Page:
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Since Qualcomm’s Snapdragon chips and other widely available components now power almost all of the world’s 5G smartphones, individual OEMs are trying to find ways to make their devices stand out. So Motorola is launching its Edge+ phone with a familiar trick: promising insane peak speeds, even if current 5G networks aren’t yet able to deliver them.
While Edge+ isn’t a slouch on other specs — it sports a 6.7-inch wraparound display, Snapdragon 865 CPU/GPU, 12GB of DDR5 memory, and “the loudest, most powerful stereo speakers” ever in a smartphone — the eye-catching claim is included compatibility with sub-6GHz and millimeter wave (mmWave) networks, delivering “future speeds over 4Gbps.” Motorola notes that the number is a “theoretical max” using eight-channel carrier aggregation and mmWave technology, but says anything from the network configuration to weather conditions could reduce performance.
If you aren’t already familiar with mmWave technology, now’s the right time to understand it. As the most transformative element in 5G networks, short-distance (≤1-mile) mmWave uses large blocks of high frequency radio spectrum to send data between cell towers and devices at insane speeds. Historically, cellular networks have operated like highways with one car per lane, but eight-channel carrier aggregation lets devices simultaneously use eight highway lanes at once to transport ultra-wide loads. Motorola’s promise of 4Gbps support would give consumer wireless devices several times the bandwidth of current business wired networks, enough speed to transfer one uncompressed CD every second, a DVD in 10 seconds, or a Blu-Ray Disc in less than a minute.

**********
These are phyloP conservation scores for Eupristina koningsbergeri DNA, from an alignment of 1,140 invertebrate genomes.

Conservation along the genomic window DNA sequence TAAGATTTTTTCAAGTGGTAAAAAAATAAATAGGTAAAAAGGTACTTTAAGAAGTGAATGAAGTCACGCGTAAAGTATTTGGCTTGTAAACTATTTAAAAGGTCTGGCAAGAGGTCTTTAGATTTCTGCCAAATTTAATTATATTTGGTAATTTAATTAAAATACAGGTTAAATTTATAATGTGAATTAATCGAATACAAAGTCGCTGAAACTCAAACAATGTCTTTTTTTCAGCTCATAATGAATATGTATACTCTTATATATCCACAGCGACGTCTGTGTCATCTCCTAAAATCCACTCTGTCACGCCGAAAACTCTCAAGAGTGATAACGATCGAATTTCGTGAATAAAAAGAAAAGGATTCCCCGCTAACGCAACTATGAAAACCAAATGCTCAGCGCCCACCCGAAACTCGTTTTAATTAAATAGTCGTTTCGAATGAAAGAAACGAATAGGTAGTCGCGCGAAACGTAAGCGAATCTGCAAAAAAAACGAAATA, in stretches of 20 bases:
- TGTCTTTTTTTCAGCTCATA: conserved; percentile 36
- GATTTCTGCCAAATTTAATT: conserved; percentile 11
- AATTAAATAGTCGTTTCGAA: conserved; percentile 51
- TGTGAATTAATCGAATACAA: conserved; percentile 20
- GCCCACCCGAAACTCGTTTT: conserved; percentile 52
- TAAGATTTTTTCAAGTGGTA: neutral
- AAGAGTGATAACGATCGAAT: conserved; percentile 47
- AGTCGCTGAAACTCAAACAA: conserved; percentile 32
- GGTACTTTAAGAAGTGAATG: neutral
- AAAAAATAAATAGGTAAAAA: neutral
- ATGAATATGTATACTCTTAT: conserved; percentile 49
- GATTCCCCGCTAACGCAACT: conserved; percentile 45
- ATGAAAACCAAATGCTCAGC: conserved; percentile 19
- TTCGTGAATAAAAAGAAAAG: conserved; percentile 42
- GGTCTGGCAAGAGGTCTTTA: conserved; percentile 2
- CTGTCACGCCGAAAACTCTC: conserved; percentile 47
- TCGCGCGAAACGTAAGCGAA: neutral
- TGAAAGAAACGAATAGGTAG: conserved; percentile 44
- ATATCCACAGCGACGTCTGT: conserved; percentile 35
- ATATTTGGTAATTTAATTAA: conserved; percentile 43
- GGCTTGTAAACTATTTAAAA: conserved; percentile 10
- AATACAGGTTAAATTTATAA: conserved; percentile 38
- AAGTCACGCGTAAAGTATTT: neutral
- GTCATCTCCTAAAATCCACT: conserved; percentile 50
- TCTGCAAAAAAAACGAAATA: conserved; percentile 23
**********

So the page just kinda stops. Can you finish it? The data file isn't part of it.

Although U.S. 5G networks haven’t yet broken the 3Gbps barrier, it’s likely to happen first here with mmWave technology. Motorola’s tight relationship with mmWave network pioneer Verizon suggests that at least one of the top three U.S. 5G providers may vault into this territory in the foreseeable future, enabling the Edge+ to deliver four times the peak speeds of today’s premium home broadband. As of today, users of prior Verizon 5G phones are seeing peaks in the mid-1Gbps range, with lower average speeds.
Other Edge+ specs are more familiar. Like Samsung’s Galaxy S20 Ultra, Motorola includes a 108-megapixel main rear camera in addition to lower-resolution telephoto (8MP) and ultra-wide (16MP) lenses, plus a 25MP front camera. Video recording tops out at 6K resolution, backed by both optical and electronic image stabilization, with dual OIS on the main and telephoto cameras. There’s also a 5,000mAh battery, which Motorola claims is the largest of any 5G phone on the market, and enough to last for two full days running Android 10.
Motorola is also announcing Edge — a version that has the same screen and speakers, but drops to a Snapdragon 765 with sub-6GHz 5G but not mmWave support — with 4GB of memory in North America and 6GB in the rest of the world. Other downgrades include a 4,500mAh battery and 64MP main rear camera, and though both Edge and Edge+ include Bluetooth 5.1, only Edge+ supports Wi-Fi 6; Edge is stuck on Wi-Fi 5.
In the U.S., Edge+ will launch on May 14 exclusively with Verizon for $1,000 outright, or $41.66 per month for 24 months, with several deals available for customers with trade-ins or new line needs. Canadian Edge+ customers will be able to choose from four carriers: Bell, Rogers, Telus, and Freedom Mobile. Pricing and carrier details for the standard Edge are not yet available; Motorola says only that additional details will be available this summer.
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